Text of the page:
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Discussion Starter · #1 ·
Starting on a new project, I have 3 350 engines built with kz440 pistons, so I'm going to do a series of 3 of these bikes, with a few different options, leather seat or race seat, headlight or fairing, paint or brushed tank. making the design mostly modular will make it easy to change the build options in the future

 

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Discussion Starter · #2 ·
finishing up the first tank, I used the solidworks model to develop the patterns, so the tank is accurate to the design, I don't need to have the frame or anything else built yet, it will fit because the drawing says so :)

the seat was 3d printed in a few sections and joined together, it will be sanded, filled, and primed to be used for molds to make the final carbon or fiberglass seats

 

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Discussion Starter · #3 ·
I pretty much finished the seat for building a mold, that just involved primer, bondo and sanding, the pattern then gets waxed, coated in PVA, flanged, and a mold will be built on it. I also set up the swingarm jig, it's a simple tool I modeled in solidworks so I can use it over again with a few slight modifications for different swingarms.




 

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Discussion Starter · #4 ·
my neighbor has a plasma table, I helped him get it set up and assist with troubleshooting things for him, so I get to use it when I need to, it zipped off the parts for 3 tank bottoms in about 30 minutes, saving me maybe 3 hours of templating and cutting on a band saw. everything fit up and welded together nicely, I may make some 3d printed templates to cut the edges of the tank to match the bottom, but it wasn't too much work to do it freehand. I will need to come up with something to secure the top of the filler cap to inside the tank, I'm thinking about making a 6 threaded hole flange that mates with the top side, but is split, so it can be taken out of the tank through the filler hole in case it needs to be replaced, otherwise the tank would be scrap if the bottom of the flange was stuck in there. The idea being, it will be simpler to just have the filler cap sandwich to the gas tank rather than weld it in and deal with the warpage that comes with that.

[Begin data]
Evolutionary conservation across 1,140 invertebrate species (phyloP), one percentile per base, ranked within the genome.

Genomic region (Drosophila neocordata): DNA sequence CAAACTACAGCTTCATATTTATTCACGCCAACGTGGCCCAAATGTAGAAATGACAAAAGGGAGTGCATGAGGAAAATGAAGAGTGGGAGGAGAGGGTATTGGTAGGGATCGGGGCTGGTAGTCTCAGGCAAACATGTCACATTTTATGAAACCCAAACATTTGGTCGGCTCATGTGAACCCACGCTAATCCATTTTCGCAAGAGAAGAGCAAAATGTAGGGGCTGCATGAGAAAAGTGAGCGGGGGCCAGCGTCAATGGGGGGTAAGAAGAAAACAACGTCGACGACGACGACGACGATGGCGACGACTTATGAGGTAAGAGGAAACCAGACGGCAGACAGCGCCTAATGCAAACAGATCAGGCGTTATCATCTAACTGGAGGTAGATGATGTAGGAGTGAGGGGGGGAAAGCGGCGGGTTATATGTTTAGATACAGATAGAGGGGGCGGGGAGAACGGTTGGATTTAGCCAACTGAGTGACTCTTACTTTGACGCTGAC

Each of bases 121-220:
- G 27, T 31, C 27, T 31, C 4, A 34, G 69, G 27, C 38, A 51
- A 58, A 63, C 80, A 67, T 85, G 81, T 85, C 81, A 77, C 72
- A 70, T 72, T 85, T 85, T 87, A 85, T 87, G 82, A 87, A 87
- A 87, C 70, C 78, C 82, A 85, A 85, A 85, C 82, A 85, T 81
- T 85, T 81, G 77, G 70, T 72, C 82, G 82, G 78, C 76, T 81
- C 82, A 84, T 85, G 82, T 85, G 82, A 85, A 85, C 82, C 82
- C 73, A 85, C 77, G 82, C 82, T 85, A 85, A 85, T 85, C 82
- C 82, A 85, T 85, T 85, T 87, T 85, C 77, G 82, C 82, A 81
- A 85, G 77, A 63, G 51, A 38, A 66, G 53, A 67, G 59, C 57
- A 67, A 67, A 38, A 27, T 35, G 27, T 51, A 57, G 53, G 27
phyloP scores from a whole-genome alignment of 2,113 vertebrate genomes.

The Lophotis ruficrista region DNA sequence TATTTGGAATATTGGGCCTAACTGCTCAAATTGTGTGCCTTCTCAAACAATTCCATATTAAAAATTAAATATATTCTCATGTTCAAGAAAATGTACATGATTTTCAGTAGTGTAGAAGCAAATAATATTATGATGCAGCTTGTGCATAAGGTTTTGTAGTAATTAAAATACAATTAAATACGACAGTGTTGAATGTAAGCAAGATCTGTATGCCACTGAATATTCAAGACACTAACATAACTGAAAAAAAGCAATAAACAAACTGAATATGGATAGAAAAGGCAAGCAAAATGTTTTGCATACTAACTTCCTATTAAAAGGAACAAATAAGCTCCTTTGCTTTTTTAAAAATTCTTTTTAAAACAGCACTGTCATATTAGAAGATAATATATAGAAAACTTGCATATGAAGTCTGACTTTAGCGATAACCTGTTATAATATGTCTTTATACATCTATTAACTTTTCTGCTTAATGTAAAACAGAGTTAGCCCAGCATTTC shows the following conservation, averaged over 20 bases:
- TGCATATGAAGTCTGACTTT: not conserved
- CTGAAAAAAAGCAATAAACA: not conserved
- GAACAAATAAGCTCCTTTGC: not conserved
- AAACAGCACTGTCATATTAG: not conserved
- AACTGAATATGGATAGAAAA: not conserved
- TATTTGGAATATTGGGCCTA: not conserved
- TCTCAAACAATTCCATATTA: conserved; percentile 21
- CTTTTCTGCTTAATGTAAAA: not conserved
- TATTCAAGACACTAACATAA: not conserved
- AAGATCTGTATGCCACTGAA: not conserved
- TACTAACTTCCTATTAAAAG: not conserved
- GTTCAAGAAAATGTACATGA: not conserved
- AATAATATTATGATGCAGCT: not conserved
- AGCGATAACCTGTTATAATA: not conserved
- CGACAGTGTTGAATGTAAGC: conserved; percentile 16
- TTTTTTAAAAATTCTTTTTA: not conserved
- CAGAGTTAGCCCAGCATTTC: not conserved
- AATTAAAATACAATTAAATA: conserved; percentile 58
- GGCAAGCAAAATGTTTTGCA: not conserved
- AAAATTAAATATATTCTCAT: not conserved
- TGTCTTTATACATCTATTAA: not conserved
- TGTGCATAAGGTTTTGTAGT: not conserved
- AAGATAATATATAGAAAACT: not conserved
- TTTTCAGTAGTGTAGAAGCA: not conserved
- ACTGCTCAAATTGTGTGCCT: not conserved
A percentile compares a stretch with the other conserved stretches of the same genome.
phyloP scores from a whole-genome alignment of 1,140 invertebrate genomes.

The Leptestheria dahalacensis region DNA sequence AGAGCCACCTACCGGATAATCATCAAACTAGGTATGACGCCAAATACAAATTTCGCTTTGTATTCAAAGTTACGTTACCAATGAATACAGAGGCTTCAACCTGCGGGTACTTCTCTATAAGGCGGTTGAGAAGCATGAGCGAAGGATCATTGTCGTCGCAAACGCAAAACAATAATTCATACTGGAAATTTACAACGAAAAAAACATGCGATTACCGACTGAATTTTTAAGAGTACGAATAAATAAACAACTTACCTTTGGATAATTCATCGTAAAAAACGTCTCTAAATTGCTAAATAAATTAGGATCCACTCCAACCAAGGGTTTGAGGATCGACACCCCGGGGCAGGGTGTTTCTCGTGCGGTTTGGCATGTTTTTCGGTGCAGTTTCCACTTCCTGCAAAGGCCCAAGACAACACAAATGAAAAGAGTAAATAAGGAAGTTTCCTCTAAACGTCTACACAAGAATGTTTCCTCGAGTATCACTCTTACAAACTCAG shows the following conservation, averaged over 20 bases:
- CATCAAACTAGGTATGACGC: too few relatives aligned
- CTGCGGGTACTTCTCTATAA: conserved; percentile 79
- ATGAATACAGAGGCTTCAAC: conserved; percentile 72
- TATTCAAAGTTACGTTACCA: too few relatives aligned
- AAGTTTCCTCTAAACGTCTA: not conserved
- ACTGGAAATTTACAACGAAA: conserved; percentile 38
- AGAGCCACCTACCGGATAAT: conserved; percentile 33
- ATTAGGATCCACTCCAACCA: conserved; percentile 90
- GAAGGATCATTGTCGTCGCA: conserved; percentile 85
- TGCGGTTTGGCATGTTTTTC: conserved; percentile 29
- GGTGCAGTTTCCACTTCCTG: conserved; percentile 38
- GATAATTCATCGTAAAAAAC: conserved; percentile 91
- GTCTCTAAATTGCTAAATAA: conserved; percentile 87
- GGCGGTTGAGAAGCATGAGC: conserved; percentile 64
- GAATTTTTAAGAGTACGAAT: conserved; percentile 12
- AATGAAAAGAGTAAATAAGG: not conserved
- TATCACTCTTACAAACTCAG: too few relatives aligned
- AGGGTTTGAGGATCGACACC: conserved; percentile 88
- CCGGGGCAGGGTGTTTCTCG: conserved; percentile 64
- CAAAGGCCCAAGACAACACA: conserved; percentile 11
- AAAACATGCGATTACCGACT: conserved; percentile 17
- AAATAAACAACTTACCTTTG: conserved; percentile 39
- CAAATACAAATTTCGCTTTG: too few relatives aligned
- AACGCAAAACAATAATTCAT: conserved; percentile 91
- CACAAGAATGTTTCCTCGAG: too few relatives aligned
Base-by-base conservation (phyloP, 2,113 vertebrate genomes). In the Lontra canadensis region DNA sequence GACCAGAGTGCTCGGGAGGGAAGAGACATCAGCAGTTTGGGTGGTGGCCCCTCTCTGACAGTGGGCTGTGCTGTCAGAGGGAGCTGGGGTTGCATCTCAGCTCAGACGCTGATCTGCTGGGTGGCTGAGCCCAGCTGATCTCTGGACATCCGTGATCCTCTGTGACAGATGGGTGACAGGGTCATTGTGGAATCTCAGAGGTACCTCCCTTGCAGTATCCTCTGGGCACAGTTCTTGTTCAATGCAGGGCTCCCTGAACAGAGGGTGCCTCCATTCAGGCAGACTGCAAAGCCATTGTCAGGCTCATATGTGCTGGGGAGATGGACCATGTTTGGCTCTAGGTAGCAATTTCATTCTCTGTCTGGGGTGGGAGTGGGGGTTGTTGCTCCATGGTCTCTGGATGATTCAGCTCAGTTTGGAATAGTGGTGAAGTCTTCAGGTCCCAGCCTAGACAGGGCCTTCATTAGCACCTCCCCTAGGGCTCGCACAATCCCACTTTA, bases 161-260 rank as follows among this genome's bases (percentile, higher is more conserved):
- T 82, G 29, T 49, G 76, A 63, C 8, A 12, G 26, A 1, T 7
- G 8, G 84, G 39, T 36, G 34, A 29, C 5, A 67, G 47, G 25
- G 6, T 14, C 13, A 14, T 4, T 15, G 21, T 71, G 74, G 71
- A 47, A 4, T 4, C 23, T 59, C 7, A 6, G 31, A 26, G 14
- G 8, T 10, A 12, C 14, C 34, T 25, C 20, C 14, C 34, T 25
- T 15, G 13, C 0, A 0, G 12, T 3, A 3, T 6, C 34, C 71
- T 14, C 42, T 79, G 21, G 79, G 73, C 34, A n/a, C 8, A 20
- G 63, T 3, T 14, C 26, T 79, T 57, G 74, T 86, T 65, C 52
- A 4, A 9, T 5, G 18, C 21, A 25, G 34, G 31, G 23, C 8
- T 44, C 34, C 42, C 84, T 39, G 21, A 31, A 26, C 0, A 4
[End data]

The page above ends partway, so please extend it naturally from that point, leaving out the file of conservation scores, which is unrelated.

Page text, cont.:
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Discussion Starter · #5 ·